Encyclopedia of Psychology and Religion

Living Edition
| Editors: David A. Leeming


  • Benson A. Mulemi
Living reference work entry
DOI: https://doi.org/10.1007/978-3-642-27771-9_9273-1

Disability refers to a debilitating condition and the lived experience of physical and mental incapability, infirmity, handicap, or impairments. Professional, academic, political, and sociocultural philosophies shape varying and often-conflicting meanings of disability. The denotation of disability therefore varies from culture to culture, but the meaning of the concept is not limited to notions of optimum physical and mental functionality. Social, religious, and moral considerations of physical or mental attributes, for instance, may result in people being considered disabled in certain contexts despite being able to function without particular difficulty in their daily lives (Bruce 2010, p. 255). Proliferation of social, functional, medical, embodiment, cultural, relational, and the human rights models of disability and associated interventions characterize the array of competing definitions of the concept (Goodley 2011; Gupta 2011). While disability may entail objective definition...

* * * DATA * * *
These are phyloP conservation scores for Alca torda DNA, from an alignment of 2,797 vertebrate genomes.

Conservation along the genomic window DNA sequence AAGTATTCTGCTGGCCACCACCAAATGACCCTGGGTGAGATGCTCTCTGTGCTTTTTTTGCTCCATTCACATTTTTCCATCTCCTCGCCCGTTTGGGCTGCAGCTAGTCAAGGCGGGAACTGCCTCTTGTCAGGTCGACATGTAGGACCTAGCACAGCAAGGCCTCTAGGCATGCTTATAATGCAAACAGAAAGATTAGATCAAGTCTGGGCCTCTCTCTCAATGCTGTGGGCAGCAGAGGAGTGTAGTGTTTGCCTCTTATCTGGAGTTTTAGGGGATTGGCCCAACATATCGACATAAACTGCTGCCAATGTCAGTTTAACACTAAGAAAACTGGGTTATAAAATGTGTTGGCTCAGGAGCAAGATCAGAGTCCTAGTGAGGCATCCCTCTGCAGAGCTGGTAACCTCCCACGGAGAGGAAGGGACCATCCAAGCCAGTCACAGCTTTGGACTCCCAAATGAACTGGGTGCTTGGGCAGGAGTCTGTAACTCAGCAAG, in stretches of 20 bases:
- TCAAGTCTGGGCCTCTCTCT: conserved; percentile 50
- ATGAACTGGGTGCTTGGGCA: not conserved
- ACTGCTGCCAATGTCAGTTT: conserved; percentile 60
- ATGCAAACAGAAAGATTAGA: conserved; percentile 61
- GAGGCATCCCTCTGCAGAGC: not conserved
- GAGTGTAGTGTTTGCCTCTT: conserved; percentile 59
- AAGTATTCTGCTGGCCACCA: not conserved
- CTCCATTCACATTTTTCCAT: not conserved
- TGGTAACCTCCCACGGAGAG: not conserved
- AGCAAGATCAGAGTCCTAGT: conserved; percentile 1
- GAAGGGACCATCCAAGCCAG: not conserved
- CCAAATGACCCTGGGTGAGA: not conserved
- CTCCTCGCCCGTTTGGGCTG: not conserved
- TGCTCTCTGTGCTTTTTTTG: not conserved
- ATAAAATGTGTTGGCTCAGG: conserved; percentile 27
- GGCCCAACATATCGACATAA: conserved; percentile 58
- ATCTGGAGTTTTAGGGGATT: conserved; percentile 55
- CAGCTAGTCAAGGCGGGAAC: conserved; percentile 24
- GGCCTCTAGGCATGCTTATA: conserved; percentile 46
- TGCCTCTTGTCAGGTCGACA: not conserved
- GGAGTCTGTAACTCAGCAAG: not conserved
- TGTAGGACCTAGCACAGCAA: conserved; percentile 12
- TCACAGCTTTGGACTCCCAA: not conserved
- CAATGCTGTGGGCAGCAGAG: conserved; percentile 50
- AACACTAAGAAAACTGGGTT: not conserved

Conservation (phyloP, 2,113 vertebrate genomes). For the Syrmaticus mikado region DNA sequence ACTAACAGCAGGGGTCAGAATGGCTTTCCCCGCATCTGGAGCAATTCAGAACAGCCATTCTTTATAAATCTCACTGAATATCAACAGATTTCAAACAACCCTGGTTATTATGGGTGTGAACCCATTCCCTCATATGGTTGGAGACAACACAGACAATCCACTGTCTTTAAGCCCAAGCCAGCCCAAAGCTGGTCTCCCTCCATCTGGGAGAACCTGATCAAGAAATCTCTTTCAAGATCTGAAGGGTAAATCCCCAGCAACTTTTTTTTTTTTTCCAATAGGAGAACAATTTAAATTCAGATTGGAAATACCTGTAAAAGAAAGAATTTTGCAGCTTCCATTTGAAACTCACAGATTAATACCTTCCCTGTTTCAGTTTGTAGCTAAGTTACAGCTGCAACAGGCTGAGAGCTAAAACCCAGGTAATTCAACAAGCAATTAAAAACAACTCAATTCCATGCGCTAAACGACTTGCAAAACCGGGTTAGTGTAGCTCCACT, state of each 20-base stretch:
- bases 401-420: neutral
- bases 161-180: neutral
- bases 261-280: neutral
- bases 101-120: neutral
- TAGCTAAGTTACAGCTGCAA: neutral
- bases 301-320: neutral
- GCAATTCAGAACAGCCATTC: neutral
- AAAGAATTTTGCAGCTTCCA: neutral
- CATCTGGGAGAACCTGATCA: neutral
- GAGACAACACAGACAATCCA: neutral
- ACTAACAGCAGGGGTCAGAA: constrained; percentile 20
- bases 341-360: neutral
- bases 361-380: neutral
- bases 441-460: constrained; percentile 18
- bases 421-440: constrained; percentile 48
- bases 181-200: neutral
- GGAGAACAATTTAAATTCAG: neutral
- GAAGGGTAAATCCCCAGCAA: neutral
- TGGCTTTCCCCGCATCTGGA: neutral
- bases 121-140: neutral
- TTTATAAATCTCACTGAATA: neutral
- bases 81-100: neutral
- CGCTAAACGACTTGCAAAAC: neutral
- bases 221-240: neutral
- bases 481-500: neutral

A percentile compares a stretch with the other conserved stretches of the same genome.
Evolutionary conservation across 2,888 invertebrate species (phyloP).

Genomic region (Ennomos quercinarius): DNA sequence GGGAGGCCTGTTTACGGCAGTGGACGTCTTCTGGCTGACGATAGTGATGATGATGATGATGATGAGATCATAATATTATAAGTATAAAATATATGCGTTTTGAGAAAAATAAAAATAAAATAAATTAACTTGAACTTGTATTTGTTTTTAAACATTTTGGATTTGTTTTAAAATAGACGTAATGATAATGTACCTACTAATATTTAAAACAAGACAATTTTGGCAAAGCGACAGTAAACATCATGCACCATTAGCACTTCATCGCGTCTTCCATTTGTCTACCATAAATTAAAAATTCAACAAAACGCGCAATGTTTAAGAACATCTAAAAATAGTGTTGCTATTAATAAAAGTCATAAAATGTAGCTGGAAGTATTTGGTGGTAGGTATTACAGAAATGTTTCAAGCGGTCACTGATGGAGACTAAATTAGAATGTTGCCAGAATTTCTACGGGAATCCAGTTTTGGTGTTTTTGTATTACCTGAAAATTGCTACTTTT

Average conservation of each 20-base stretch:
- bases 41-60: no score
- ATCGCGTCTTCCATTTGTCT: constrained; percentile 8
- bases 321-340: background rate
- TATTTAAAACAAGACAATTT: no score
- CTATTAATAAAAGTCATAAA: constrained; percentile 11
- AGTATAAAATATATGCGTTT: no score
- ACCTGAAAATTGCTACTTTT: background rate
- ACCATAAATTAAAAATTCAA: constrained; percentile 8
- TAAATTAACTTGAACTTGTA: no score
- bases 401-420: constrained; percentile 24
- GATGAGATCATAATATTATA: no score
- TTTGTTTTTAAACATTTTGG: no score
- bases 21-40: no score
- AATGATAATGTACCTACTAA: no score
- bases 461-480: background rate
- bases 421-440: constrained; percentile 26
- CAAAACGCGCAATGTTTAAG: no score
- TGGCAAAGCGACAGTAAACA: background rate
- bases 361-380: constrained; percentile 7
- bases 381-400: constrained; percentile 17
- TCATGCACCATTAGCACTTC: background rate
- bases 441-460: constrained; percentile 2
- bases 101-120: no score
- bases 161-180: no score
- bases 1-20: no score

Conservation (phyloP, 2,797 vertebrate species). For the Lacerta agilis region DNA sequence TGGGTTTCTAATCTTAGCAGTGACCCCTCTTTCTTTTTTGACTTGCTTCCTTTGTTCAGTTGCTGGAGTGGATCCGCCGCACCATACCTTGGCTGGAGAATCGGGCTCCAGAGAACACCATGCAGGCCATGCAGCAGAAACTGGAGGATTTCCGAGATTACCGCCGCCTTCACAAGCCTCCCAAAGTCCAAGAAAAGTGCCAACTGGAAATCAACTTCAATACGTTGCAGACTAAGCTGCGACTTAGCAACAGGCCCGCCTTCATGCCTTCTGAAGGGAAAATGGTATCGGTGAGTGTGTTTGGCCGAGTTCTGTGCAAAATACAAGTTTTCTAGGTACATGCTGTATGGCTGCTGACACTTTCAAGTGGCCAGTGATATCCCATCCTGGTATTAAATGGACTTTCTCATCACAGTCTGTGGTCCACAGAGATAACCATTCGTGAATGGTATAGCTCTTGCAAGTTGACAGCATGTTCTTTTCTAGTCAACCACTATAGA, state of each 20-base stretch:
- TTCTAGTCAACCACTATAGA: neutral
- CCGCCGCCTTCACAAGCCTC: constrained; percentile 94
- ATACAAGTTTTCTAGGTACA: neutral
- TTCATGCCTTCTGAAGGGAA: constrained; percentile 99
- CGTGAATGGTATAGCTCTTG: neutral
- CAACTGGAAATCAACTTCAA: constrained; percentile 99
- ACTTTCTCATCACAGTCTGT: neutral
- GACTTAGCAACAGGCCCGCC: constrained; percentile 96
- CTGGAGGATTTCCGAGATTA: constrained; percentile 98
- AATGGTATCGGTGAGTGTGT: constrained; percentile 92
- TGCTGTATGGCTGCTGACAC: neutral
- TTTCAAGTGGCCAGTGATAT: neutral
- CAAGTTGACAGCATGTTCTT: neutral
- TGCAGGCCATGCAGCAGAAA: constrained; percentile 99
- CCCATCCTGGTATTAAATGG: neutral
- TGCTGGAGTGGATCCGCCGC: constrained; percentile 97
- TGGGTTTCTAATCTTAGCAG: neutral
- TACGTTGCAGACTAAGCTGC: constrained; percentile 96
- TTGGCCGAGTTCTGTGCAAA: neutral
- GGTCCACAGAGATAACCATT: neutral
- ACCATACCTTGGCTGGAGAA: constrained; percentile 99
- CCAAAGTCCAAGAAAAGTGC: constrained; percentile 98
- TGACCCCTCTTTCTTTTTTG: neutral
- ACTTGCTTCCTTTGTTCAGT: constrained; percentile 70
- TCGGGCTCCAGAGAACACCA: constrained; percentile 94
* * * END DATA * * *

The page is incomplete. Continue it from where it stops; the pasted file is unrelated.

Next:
Intellectual Disability Religious Coping Religious Tradition Mental Impairment Religious Coping Strategy 
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© Springer-Verlag Berlin Heidelberg 2016

Authors and Affiliations

  1. 1.Department of Social Sciences; Anthropology UnitThe Catholic University of Eastern AfricaNairobiKenya